Instead, she secretly brought Rafael Rocha-Perez, her lover and the man who would ultimately kill her husband with her assistance, a Nashville prosecutor said in the pair's murder trial Tuesday.

"The evidence will show you she had Mr. Perez there secluded away in another bedroom," Davidson County prosecutor Katy Miller told jurors in her opening statement. "It took two people to orchestrate this, and it will be clearly shown that those two people were Martha Freeman and Mr. Rocha-Perez."

Miller promised the panel that DNA and fingerprint evidence would prove that no one but the defendants could have brutally beaten and strangled Jeffrey Freeman in the Freemans' upscale south Nashville home.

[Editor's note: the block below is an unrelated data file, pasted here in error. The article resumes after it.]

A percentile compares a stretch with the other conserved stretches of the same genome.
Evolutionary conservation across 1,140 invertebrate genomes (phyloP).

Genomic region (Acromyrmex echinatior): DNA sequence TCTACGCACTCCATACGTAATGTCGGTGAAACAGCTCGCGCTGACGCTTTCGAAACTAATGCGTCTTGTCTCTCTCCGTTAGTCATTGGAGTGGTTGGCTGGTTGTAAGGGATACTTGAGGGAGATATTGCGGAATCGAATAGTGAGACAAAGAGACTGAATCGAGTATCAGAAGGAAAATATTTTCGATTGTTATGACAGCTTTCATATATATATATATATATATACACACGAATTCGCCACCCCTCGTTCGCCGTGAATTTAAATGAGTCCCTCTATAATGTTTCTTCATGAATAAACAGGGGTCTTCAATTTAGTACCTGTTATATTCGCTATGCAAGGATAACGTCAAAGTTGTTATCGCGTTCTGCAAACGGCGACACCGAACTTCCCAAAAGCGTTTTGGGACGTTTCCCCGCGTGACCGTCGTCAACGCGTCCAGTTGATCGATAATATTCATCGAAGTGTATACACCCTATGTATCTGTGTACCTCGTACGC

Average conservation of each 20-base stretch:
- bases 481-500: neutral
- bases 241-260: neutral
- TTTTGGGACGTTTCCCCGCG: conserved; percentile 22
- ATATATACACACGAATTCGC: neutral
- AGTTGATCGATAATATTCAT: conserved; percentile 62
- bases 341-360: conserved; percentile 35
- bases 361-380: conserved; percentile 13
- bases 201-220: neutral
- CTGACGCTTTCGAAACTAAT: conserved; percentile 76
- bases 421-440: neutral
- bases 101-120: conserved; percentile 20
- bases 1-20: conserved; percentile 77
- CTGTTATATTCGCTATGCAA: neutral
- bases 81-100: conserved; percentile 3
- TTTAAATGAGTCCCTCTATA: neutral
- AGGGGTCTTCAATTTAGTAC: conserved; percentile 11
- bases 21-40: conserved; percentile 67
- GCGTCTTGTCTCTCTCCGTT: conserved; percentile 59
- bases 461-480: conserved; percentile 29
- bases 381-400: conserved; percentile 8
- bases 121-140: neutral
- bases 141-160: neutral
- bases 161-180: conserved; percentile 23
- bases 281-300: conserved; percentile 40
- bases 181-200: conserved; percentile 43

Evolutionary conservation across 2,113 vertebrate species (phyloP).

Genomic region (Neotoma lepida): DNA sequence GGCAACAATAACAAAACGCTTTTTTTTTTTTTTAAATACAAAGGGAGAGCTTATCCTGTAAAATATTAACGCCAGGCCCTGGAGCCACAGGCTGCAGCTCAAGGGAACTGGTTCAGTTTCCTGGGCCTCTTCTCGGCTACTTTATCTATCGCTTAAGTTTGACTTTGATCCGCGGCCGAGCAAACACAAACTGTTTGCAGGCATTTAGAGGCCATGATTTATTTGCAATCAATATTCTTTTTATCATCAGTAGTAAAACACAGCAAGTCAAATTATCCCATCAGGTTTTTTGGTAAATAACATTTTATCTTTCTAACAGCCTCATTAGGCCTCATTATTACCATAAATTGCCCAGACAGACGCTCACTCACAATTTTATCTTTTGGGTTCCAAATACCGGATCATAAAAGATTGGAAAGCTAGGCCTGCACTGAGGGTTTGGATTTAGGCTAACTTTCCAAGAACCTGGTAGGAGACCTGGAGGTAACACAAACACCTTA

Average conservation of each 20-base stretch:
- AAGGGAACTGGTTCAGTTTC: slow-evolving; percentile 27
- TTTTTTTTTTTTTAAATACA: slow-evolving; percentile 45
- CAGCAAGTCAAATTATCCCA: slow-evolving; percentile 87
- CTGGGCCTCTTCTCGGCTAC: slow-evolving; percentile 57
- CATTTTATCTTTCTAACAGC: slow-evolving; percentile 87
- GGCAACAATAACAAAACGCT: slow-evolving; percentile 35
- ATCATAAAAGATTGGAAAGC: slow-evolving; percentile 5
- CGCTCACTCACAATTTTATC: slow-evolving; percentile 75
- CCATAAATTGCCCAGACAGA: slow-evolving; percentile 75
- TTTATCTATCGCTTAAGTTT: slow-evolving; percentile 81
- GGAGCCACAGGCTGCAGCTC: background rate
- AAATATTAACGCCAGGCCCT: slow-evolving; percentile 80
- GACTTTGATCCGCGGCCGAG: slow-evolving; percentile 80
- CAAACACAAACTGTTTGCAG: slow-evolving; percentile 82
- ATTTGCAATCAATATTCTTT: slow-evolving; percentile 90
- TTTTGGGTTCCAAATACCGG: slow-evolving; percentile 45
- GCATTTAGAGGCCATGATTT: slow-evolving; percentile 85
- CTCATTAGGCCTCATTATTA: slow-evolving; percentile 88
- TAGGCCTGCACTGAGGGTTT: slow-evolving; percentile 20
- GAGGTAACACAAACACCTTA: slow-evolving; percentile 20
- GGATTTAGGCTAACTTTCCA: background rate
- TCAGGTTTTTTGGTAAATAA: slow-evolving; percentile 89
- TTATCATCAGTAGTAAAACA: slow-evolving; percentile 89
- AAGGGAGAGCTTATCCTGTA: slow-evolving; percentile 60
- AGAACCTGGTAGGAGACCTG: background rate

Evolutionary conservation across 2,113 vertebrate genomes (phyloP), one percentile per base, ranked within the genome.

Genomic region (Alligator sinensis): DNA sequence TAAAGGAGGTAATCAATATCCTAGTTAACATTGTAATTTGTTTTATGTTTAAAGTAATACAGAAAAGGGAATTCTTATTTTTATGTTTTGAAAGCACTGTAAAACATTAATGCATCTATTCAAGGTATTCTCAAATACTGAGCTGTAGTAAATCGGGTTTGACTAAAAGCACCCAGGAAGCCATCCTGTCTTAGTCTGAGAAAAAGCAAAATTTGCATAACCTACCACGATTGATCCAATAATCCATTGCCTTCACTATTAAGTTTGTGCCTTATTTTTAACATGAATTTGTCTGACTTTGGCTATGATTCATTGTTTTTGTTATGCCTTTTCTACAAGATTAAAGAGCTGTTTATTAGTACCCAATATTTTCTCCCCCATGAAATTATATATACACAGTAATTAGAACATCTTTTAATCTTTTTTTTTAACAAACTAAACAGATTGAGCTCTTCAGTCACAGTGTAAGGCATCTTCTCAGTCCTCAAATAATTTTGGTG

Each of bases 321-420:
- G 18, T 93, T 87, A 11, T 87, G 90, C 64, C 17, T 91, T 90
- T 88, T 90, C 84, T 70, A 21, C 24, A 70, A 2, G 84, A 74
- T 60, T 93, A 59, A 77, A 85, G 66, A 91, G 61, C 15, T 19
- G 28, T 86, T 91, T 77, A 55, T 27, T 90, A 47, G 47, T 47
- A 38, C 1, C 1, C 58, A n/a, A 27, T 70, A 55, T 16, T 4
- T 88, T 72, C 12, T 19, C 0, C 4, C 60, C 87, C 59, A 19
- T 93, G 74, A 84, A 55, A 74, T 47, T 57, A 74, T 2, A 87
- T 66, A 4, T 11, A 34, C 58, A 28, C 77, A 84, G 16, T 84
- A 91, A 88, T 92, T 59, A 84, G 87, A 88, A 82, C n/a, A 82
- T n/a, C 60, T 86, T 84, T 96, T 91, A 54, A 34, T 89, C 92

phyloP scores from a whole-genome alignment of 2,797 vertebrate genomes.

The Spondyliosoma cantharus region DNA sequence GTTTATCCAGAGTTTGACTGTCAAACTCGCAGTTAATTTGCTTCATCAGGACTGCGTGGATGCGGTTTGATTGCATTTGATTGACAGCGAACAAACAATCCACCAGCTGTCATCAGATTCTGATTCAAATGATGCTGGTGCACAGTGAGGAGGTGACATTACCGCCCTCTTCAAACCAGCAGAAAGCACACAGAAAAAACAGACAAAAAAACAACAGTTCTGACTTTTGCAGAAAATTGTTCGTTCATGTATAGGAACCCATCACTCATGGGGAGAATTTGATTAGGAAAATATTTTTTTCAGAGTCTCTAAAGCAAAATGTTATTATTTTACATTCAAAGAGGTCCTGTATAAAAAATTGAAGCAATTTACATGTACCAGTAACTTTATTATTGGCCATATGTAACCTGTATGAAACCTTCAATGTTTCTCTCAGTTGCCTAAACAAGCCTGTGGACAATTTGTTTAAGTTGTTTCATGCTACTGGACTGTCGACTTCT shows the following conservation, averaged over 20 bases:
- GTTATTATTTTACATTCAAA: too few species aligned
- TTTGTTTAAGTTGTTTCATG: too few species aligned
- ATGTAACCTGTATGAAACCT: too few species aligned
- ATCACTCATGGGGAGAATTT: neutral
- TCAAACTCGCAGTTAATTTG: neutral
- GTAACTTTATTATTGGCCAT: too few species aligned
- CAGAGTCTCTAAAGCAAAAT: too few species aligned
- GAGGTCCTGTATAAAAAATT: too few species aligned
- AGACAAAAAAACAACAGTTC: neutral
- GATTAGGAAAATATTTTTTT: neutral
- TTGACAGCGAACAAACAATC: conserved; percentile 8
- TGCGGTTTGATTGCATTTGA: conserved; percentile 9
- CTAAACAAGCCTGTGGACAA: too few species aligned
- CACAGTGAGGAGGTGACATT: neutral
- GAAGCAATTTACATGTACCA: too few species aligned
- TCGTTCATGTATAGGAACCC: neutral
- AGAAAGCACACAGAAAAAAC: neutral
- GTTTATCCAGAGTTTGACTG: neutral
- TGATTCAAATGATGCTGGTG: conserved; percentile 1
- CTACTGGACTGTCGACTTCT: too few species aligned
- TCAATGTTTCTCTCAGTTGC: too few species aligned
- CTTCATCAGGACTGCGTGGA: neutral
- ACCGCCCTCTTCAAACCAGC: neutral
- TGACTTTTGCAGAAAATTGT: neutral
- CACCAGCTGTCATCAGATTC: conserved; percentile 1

She also said other evidence, including clothing, food and a Spanish-English dictionary that were found in a spare bedroom, would also prove that Rocha-Perez stayed in the home.

If convicted of first-degree murder, both defendants face life in prison.

Although Martha Freeman's lawyer acknowledged that she kept her lover hidden in a closet, he denied that she encouraged or participated in the violent death of her husband of 10 years.

"Two men fought over one woman, and one man died," defense lawyer Glenn Funk said in his opening statement Tuesday. "We will not hear any evidence. We will not hear from any witnesses who will testify that Martha Freeman ever intended for her affair with Mr. Rocha-Perez to lead to her husband's death."

Funk conceded that his client kept her husband's dead body in the upstairs bathroom for almost a day before notifying police, but he insisted that her decision to do so showed a lack of involvement.